Tell people who need to wait what is ahead of them. One of the postal workers tells people who are in line that it will be approximately 10 minutes for the person who just walked in. A waiter tells people "I will be with you in a moment." In a hotel, you tell a customer, "Your room is ready at 11AM."

2. Give a reason why!
Research shows that people who are told the reason why something happens (in simple terms) are far more cooperative then those who have no idea why they have a problem. One of the CSRs at a computer printer manufactory facility was talking with a disgruntled customer whose colors came out different today then 3 days ago. The CSR proceeded to talk about the weather, which upset the customer. When the customer asked when the CSR was planning to solve the printer problem, it turned out that the humidity 3 days earlier was so high, that it caused the problem. As a result, the customer could buy a dehumidifier, and solve the problem. Do you have simple answers to common problems?

3. Acknowledge their patience.
Tell them you appreciate their cooperation. If you thank someone (or pay a compliment) you open the door for more cooperation. One of the receptionists at a hotel would say, "Someone as well dressed as you is obviously successful, and important. So how can I help you solve this problem?" It was amazing how well people respond to it.

Things to avoid

1. Use of humor.
Even though this works for certain people, if you are not one of them, don't try to be funny, unless you know you get usually positive results.

2. The everyone-knows-that syndrome.
Things may be common sense to you, but not to everyone else. One of the customers in a retail store returned a pager because it is not working. When the CSR tested the equipment, it worked fine. The customer noticed how the employee first turned the pager on. The customer thought it only needed to be turned on to read the message, not to receive a message.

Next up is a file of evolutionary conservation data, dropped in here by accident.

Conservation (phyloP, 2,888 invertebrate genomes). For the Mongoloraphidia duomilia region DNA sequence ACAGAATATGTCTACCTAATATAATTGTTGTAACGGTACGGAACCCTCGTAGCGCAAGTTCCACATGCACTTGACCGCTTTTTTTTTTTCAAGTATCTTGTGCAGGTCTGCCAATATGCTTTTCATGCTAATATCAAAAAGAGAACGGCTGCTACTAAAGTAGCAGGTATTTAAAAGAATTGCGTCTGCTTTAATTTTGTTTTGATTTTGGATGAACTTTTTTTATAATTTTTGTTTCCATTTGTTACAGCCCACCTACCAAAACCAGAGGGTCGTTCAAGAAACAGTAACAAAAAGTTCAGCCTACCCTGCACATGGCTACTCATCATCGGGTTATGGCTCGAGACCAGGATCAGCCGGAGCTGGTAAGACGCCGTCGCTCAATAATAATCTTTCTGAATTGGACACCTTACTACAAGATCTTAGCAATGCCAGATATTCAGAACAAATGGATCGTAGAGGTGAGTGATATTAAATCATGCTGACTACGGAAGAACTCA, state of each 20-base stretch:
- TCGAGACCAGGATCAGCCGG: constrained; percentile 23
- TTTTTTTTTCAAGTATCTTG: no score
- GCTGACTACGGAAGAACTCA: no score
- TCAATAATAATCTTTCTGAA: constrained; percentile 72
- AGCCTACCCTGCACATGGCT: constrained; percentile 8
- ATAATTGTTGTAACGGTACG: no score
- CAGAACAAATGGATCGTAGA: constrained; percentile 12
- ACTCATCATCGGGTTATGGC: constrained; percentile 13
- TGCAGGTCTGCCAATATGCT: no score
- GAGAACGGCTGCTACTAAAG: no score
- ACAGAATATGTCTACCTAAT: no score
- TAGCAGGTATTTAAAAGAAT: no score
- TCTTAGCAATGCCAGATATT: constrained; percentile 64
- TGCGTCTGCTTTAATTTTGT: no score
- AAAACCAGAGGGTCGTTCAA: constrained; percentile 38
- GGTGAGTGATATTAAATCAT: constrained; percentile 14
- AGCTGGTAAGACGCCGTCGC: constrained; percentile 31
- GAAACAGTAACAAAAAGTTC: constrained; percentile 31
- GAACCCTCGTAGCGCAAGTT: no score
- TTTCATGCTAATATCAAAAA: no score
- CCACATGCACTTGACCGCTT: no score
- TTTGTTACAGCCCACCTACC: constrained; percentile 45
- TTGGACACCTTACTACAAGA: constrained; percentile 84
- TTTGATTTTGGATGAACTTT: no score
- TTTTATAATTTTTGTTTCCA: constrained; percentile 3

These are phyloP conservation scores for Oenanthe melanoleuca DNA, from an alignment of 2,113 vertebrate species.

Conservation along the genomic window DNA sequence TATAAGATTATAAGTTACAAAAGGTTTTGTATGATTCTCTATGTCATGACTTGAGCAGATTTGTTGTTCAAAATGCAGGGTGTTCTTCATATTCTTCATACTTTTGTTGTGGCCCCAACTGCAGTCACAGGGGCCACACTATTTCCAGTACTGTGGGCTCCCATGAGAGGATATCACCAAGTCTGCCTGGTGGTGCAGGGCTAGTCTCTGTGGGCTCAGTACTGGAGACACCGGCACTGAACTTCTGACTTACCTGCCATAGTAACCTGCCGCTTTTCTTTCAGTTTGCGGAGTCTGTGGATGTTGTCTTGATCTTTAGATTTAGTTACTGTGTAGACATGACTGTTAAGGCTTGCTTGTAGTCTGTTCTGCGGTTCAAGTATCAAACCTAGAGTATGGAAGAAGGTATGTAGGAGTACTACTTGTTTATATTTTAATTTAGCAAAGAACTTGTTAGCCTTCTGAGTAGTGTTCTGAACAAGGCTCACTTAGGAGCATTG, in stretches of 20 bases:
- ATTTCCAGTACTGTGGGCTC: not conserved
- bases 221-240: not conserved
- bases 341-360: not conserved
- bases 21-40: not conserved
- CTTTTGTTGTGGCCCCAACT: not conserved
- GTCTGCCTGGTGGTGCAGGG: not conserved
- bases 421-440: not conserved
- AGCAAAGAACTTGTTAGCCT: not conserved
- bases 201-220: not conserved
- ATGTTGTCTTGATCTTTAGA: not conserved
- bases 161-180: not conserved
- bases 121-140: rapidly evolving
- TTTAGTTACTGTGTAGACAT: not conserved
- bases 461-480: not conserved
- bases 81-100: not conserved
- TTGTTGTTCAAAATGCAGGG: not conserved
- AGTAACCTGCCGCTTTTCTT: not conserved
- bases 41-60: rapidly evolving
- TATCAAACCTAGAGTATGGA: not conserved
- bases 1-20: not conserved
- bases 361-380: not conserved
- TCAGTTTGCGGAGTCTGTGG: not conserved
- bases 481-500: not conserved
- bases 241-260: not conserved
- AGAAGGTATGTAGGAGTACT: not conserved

3. TTM
The biggest problem when dealing with customers is that some CSRs just Talk Too Much. They keep yakking and yakking, and the next thing they know, the customer is starting to ask more and more questions. When the customer reaches a point where the CSR cannot explain the questions with simple answers, the CSR is viewed as incompetent. Be aware that some people listen to you, so they can use that against you later.

Seven ways to improve customer service, without spending a dime

Small and midsize business owners were asked how they improve their customer service to increase sales. The following highlight the findings.

1. Fire your headache customer
Every business has a few problem clients. You can't please them, regardless of what you do. Cut your losses, and move on. By focusing in on your "good customers". your overall profits will increase. One Massachusetts based company found this out first hand. "We recently got in a situation where, through no fault of ours, things kept going wrong with a customer job. They mistakenly approved the wrong stock. The printer made an error. A vendor misquoted. Etc., etc., etc. It cost us several thousand dollars for taking the "What do you see as a solution" approach. After that, we figured out that we'd have to work five more years for these people to make up the difference in profit margin (and that's what matters, not gross receipts). Not a likely prospect."

Sometimes the best solution *is* to shrug your shoulders, cut your losses and move on. You may lose some sleep, but your employees won't lose their next bonus.

2. Have a "quality team meeting?"
Set aside some time to get the different members of your teams together, and brainstorm how you can improve your customer service. One of the hotels in New Hampshire started asking all employees how they could improve customer service. One of the employees noticed how they took good care of their corporate clients, and summer clients. They didn't seem to attract newly weds. So, they started beefing up their services to the market of newly weds, by providing new services to this target group. Within a year their number of newly weds almost tripled.

Get your employees together, and ask them how you can improve your overall performance (of course it also pays if you listen)

3. Make changes by listening to your customers